Estonia Data

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Since 2020, the EASIE data collection has taken place annually. Before 2020, it took place every two years. The default view below is the most recent school year available.

The data is presented in tables, focusing on different aspects of inclusive education. Unless stated otherwise in the notes, the data displayed is from the selected school year.

Click on the icon in the data tables to open a pop-up window containing the data sources and notes.

The Country Report presents the indicator tables, which are generated from the data in the data tables. The HTML versions of the Country Reports on the webpage are accessible; the PDF downloads are automatically generated and may not be fully accessible. To view the Country Report, click the 'View Country Report' button below.

In all tables, where data is not displayed, the following reasons have been given: ‘M’ for missing data, ‘NA’ where data is not applicable, and ‘NC’ where indicators cannot be calculated.

The ‘Background Information’ questionnaires are completed to give context to the data in the data tables. You can download the background information for the 2012/2013, 2014/2015 and 2016/2017 datasets as PDFs. For all other datasets, use the drop-down menu below.

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2018/2019 Data:

Question ISCED 02 ISCED 1 ISCED 2 ISCED 3
Boys: Girls: Total: Boys: Girls: Total: Boys: Girls: Total: Boys: Girls: Total:
1.1 Actual population of children/learners in the typical ISCED age ranges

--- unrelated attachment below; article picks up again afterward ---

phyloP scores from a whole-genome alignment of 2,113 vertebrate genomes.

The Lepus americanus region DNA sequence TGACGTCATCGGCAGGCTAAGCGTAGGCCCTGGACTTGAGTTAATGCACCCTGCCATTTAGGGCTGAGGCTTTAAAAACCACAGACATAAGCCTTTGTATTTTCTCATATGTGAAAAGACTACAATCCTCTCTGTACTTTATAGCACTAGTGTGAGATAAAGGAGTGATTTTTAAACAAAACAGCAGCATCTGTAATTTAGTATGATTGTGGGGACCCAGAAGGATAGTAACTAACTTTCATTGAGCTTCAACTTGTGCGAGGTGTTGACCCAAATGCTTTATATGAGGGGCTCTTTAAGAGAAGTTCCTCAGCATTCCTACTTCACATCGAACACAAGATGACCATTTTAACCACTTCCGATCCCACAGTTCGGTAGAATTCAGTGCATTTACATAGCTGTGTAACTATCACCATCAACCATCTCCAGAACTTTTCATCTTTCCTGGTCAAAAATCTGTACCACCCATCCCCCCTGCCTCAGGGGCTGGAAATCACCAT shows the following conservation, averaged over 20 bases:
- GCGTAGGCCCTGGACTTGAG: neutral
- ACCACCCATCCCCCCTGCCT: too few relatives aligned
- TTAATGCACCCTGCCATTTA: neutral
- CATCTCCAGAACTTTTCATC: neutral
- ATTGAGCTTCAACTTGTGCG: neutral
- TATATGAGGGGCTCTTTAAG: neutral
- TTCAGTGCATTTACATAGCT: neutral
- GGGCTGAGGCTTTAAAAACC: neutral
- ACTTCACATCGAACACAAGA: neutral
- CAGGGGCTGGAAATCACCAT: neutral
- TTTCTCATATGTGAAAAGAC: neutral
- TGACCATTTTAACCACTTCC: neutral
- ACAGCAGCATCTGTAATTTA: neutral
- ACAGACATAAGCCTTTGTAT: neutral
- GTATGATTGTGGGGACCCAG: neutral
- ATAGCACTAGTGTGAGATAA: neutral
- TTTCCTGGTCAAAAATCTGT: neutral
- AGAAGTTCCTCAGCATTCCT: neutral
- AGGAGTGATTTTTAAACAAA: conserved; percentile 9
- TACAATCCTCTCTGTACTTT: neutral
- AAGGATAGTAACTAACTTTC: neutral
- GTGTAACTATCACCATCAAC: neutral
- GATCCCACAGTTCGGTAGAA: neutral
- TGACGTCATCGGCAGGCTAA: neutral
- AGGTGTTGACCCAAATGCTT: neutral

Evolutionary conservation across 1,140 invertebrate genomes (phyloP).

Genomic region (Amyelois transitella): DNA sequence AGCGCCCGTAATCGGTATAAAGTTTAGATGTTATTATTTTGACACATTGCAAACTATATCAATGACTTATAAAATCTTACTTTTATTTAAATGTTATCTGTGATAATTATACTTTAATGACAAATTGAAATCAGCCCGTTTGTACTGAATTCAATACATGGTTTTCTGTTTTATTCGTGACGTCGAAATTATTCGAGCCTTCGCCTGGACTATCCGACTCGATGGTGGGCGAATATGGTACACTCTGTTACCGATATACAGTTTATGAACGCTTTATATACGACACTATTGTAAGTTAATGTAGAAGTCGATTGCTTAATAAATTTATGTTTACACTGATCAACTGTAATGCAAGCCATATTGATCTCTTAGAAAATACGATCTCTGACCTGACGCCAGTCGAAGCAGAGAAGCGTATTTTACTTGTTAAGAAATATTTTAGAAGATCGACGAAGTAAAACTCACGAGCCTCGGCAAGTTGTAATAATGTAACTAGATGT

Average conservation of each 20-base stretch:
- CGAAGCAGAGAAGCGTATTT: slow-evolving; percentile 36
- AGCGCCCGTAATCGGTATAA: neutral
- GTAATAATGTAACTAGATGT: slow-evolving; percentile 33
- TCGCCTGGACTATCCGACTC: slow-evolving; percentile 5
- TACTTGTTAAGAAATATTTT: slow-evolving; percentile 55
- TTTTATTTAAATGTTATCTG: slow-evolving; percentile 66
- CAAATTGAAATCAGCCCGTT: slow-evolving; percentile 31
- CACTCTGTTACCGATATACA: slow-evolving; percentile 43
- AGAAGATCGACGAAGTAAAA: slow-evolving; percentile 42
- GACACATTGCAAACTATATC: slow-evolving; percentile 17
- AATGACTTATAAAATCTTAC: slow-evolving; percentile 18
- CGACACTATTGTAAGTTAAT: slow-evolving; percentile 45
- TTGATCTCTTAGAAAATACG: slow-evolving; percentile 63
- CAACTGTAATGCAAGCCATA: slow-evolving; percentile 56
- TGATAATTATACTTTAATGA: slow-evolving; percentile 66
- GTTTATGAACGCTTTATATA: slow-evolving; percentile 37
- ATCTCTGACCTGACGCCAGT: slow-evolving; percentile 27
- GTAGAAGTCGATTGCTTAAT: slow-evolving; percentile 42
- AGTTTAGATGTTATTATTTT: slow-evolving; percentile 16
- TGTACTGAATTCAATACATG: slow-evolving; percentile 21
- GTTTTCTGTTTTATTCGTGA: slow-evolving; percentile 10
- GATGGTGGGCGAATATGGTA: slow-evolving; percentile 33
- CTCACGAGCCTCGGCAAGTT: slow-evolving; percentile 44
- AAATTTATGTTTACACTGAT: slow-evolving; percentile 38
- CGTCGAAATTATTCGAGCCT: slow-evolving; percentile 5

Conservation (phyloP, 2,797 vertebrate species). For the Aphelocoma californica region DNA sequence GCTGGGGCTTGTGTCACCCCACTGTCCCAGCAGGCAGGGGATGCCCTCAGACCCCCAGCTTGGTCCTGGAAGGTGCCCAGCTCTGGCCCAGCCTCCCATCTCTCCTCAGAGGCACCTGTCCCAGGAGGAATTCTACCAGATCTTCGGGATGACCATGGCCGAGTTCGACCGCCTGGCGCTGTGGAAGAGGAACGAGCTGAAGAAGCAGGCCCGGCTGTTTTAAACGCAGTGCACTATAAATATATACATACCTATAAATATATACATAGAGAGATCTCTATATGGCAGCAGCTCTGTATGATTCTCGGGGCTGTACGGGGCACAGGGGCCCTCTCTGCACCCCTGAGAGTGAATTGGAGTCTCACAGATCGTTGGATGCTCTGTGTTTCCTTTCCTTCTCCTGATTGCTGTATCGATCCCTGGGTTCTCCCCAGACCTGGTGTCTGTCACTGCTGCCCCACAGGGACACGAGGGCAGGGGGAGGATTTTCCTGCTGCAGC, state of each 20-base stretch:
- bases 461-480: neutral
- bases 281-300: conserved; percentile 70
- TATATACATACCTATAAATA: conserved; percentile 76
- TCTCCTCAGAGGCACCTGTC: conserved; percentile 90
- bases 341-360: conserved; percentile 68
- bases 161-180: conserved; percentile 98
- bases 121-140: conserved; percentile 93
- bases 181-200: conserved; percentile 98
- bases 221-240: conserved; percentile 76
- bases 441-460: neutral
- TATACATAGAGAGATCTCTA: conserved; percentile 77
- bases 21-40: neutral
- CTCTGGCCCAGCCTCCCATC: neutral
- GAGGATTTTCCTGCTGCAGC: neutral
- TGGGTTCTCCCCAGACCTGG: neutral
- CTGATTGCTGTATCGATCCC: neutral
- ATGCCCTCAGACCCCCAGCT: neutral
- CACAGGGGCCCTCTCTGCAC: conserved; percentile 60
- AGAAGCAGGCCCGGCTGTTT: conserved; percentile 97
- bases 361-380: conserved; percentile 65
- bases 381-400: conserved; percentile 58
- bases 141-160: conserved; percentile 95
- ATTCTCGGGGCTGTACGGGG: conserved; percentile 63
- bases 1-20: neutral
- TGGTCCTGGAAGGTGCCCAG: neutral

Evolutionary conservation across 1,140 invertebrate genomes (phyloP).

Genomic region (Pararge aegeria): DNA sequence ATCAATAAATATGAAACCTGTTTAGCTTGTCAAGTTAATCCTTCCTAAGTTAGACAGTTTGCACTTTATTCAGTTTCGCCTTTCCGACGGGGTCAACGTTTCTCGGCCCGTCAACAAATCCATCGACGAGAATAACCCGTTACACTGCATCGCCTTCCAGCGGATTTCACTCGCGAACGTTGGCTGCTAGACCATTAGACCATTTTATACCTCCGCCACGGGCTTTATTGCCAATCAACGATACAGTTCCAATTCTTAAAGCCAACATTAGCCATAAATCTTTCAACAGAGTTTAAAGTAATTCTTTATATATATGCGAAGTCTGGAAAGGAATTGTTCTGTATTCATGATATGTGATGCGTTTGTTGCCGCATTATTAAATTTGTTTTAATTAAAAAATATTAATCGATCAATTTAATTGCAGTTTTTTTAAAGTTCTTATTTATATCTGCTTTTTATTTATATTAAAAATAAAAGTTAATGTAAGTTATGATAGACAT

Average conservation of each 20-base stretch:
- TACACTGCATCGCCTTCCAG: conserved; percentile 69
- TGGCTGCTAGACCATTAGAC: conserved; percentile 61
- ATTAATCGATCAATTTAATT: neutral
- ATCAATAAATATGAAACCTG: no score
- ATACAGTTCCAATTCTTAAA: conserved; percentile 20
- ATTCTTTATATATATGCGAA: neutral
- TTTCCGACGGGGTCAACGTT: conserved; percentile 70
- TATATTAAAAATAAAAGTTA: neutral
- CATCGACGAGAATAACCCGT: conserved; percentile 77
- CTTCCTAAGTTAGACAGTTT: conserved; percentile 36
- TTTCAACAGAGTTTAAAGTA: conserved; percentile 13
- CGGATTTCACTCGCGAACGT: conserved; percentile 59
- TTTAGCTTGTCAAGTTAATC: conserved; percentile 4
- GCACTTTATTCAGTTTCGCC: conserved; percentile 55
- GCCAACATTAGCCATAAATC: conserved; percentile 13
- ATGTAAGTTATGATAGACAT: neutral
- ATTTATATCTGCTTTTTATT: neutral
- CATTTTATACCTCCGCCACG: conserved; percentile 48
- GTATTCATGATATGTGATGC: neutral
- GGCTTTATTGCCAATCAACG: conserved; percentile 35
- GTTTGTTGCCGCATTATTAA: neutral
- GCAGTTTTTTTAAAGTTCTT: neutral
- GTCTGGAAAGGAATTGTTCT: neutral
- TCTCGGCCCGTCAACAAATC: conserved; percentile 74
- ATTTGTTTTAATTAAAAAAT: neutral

36,311
34,335
70,646
1.1
46,885
44,415
91,300
1.2
20,375
19,336
39,711
1.3
19,001
17,906
36,907
1.4
1.2 All children/learners enrolled in any form of recognised education
31,867
29,776
61,643
2.1
45,977
43,638
89,615
2.2
20,059
18,977
39,036
2.3
16,723
15,805
32,528
2.4
1.3 All children/learners enrolled in mainstream (pre-)schools
31,756
29,700
61,456
3.1
44,496
42,998
87,494
3.2
19,032
18,462
37,494
3.3
16,690
15,788
32,478
3.4
1.3a All children/learners educated with their peers in mainstream groups/classes for 80% or more of the time
30,790
29,383
60,173
4.1
42,990
42,499
85,489
4.2
18,294
18,196
36,490
4.3
16,695
15,789
32,484
4.4
1.3b All children/learners educated in separate groups/classes, spending less than 80% of the time with their peers in mainstream groups/classes
966
317
1,283
5.1
1,506
499
2,005
5.2
738
266
1,004
5.3
NA
3
3
5.4
1.4 All children/learners educated outside of mainstream (pre-)schools
111
76
187
6.1
1,481
640
2,121
6.2
1,027
515
1,542
6.3
40
22
62
6.4
1.4a All children/learners educated in separate special (pre-)schools or units organised by the ministry of education
NA
NA
NA
430
187
617
7.2
381
189
570
7.3
1
4
5
7.4
1.4b All children/learners educated in separate special (pre-)schools or units organised by other sectors/ministries
111
76
187
8.1
883
340
1,223
8.2
542
224
766
8.3
32
13
45
8.4
1.4c All children/learners educated in other recognised forms of alternative education
NA
NA
NA
NA
NA
NA
NA
NA
NA
NA
NA
NA
1.4d All children/learners educated in recognised forms of home schooling
NA
NA
NA
168
113
281
10.2
104
102
206
10.3
7
5
12
10.4
1.5 All children/learners who should, by law, be in some form of recognised education, but who are out of any form of recognised education.
NA
NA
NA
11.1
NA
NA
NA
NA
NA
NA
NA
NA
NA
Question ISCED 02 ISCED 1 ISCED 2 ISCED 3
Boys: Girls: Total: Boys: Girls: Total: Boys: Girls: Total: Boys: Girls: Total: